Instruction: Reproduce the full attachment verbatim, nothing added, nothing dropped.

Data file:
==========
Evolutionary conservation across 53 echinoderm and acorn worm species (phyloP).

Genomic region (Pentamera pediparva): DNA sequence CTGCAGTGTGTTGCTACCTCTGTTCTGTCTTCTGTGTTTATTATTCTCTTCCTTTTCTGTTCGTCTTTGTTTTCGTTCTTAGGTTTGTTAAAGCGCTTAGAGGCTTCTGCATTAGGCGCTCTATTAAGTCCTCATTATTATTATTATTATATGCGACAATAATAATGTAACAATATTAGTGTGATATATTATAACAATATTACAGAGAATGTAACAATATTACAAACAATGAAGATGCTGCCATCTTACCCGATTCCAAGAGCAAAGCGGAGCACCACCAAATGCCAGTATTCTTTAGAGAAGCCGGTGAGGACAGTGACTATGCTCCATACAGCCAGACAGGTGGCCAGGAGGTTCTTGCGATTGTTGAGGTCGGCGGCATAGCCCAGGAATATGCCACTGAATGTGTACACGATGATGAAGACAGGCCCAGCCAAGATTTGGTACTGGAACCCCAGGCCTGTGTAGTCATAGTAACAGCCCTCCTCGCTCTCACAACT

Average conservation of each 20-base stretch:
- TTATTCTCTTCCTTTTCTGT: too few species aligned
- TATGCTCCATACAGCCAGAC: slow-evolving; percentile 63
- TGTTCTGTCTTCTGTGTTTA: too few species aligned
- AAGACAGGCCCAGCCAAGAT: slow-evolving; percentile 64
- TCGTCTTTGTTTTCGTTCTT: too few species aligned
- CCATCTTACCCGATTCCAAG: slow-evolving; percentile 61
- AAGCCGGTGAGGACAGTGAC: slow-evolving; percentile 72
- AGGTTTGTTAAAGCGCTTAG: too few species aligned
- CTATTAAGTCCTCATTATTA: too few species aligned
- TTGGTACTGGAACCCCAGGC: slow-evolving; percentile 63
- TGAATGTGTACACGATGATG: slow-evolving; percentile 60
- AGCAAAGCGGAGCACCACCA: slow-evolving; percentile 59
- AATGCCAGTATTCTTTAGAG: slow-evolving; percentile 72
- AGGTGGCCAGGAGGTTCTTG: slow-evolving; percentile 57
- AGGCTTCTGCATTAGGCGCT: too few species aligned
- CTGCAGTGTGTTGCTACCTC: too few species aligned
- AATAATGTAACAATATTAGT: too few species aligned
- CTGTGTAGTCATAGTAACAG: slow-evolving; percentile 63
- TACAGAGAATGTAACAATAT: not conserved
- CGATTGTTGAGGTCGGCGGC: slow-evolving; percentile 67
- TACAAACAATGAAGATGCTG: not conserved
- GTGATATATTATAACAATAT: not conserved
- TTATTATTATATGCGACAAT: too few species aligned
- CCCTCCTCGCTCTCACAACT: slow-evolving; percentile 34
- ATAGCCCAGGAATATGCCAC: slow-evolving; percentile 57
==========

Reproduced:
Evolutionary conservation across 53 echinoderm and acorn worm species (phyloP).

Genomic region (Pentamera pediparva): DNA sequence CTGCAGTGTGTTGCTACCTCTGTTCTGTCTTCTGTGTTTATTATTCTCTTCCTTTTCTGTTCGTCTTTGTTTTCGTTCTTAGGTTTGTTAAAGCGCTTAGAGGCTTCTGCATTAGGCGCTCTATTAAGTCCTCATTATTATTATTATTATATGCGACAATAATAATGTAACAATATTAGTGTGATATATTATAACAATATTACAGAGAATGTAACAATATTACAAACAATGAAGATGCTGCCATCTTACCCGATTCCAAGAGCAAAGCGGAGCACCACCAAATGCCAGTATTCTTTAGAGAAGCCGGTGAGGACAGTGACTATGCTCCATACAGCCAGACAGGTGGCCAGGAGGTTCTTGCGATTGTTGAGGTCGGCGGCATAGCCCAGGAATATGCCACTGAATGTGTACACGATGATGAAGACAGGCCCAGCCAAGATTTGGTACTGGAACCCCAGGCCTGTGTAGTCATAGTAACAGCCCTCCTCGCTCTCACAACT

Average conservation of each 20-base stretch:
- TTATTCTCTTCCTTTTCTGT: too few species aligned
- TATGCTCCATACAGCCAGAC: slow-evolving; percentile 63
- TGTTCTGTCTTCTGTGTTTA: too few species aligned
- AAGACAGGCCCAGCCAAGAT: slow-evolving; percentile 64
- TCGTCTTTGTTTTCGTTCTT: too few species aligned
- CCATCTTACCCGATTCCAAG: slow-evolving; percentile 61
- AAGCCGGTGAGGACAGTGAC: slow-evolving; percentile 72
- AGGTTTGTTAAAGCGCTTAG: too few species aligned
- CTATTAAGTCCTCATTATTA: too few species aligned
- TTGGTACTGGAACCCCAGGC: slow-evolving; percentile 63
- TGAATGTGTACACGATGATG: slow-evolving; percentile 60
- AGCAAAGCGGAGCACCACCA: slow-evolving; percentile 59
- AATGCCAGTATTCTTTAGAG: slow-evolving; percentile 72
- AGGTGGCCAGGAGGTTCTTG: slow-evolving; percentile 57
- AGGCTTCTGCATTAGGCGCT: too few species aligned
- CTGCAGTGTGTTGCTACCTC: too few species aligned
- AATAATGTAACAATATTAGT: too few species aligned
- CTGTGTAGTCATAGTAACAG: slow-evolving; percentile 63
- TACAGAGAATGTAACAATAT: not conserved
- CGATTGTTGAGGTCGGCGGC: slow-evolving; percentile 67
- TACAAACAATGAAGATGCTG: not conserved
- GTGATATATTATAACAATAT: not conserved
- TTATTATTATATGCGACAAT: too few species aligned
- CCCTCCTCGCTCTCACAACT: slow-evolving; percentile 34
- ATAGCCCAGGAATATGCCAC: slow-evolving; percentile 57